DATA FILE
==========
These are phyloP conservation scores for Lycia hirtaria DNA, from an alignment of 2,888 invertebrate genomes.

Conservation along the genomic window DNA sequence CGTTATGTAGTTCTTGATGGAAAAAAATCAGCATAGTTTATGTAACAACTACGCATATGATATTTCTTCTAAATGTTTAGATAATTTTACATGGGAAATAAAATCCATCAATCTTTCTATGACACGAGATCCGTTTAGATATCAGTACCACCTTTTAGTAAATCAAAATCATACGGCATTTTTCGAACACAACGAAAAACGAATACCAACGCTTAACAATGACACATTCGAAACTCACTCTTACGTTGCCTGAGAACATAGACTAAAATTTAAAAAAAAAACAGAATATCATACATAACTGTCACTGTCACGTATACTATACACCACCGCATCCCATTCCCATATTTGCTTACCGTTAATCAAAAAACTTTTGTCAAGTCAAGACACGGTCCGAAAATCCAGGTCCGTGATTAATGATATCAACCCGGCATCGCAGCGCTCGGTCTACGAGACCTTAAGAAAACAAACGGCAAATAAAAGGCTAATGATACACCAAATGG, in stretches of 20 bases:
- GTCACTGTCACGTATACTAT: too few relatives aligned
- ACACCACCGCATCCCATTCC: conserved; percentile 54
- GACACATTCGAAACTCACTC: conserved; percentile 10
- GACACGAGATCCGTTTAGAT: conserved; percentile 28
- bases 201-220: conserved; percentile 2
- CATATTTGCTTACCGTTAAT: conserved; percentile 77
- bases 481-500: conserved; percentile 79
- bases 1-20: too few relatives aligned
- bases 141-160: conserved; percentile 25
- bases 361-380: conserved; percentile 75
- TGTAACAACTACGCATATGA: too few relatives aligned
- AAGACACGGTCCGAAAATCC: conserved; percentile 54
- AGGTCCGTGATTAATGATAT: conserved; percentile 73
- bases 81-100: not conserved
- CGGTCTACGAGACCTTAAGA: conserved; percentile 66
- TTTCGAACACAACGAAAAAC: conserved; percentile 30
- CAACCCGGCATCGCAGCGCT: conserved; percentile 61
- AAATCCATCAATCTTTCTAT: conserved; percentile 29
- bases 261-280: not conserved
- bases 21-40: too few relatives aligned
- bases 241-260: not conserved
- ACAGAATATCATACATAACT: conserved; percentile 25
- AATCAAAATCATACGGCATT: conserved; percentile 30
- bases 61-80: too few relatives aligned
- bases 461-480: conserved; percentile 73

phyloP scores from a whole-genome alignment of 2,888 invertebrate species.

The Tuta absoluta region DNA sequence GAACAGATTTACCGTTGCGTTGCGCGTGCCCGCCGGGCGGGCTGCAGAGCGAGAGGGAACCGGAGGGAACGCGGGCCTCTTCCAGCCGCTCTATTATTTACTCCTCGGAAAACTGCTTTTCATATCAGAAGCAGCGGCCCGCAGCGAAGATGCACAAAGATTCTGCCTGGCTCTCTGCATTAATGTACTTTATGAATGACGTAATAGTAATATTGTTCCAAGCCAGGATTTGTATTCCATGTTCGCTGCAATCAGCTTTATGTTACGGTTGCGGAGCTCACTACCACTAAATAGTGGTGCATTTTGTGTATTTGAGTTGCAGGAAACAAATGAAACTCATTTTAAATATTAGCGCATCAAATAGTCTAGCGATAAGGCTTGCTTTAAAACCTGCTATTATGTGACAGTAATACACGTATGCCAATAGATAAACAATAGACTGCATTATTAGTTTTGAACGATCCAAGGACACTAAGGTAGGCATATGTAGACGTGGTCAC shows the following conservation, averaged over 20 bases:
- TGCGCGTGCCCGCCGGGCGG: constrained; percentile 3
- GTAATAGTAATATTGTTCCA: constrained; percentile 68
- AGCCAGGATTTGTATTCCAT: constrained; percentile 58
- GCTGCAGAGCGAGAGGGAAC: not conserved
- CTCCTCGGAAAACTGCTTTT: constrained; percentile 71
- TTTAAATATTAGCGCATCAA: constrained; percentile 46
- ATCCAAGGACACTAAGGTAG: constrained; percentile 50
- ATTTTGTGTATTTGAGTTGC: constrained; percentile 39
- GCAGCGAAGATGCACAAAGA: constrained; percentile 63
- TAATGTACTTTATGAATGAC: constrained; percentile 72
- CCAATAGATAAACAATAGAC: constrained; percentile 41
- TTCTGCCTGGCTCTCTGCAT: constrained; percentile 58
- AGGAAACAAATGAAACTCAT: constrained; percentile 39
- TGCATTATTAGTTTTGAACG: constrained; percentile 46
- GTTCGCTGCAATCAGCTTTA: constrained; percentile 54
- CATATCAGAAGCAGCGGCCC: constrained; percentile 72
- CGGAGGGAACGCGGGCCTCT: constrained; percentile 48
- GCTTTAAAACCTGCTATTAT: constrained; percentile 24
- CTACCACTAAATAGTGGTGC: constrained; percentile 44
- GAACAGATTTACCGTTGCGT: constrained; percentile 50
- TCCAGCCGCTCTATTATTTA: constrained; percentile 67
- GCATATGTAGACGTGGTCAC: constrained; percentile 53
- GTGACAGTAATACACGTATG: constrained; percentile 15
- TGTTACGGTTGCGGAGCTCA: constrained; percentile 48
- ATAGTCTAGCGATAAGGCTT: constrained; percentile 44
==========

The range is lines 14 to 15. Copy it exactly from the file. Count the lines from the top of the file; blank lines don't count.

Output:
- AAGACACGGTCCGAAAATCC: conserved; percentile 54
- AGGTCCGTGATTAATGATAT: conserved; percentile 73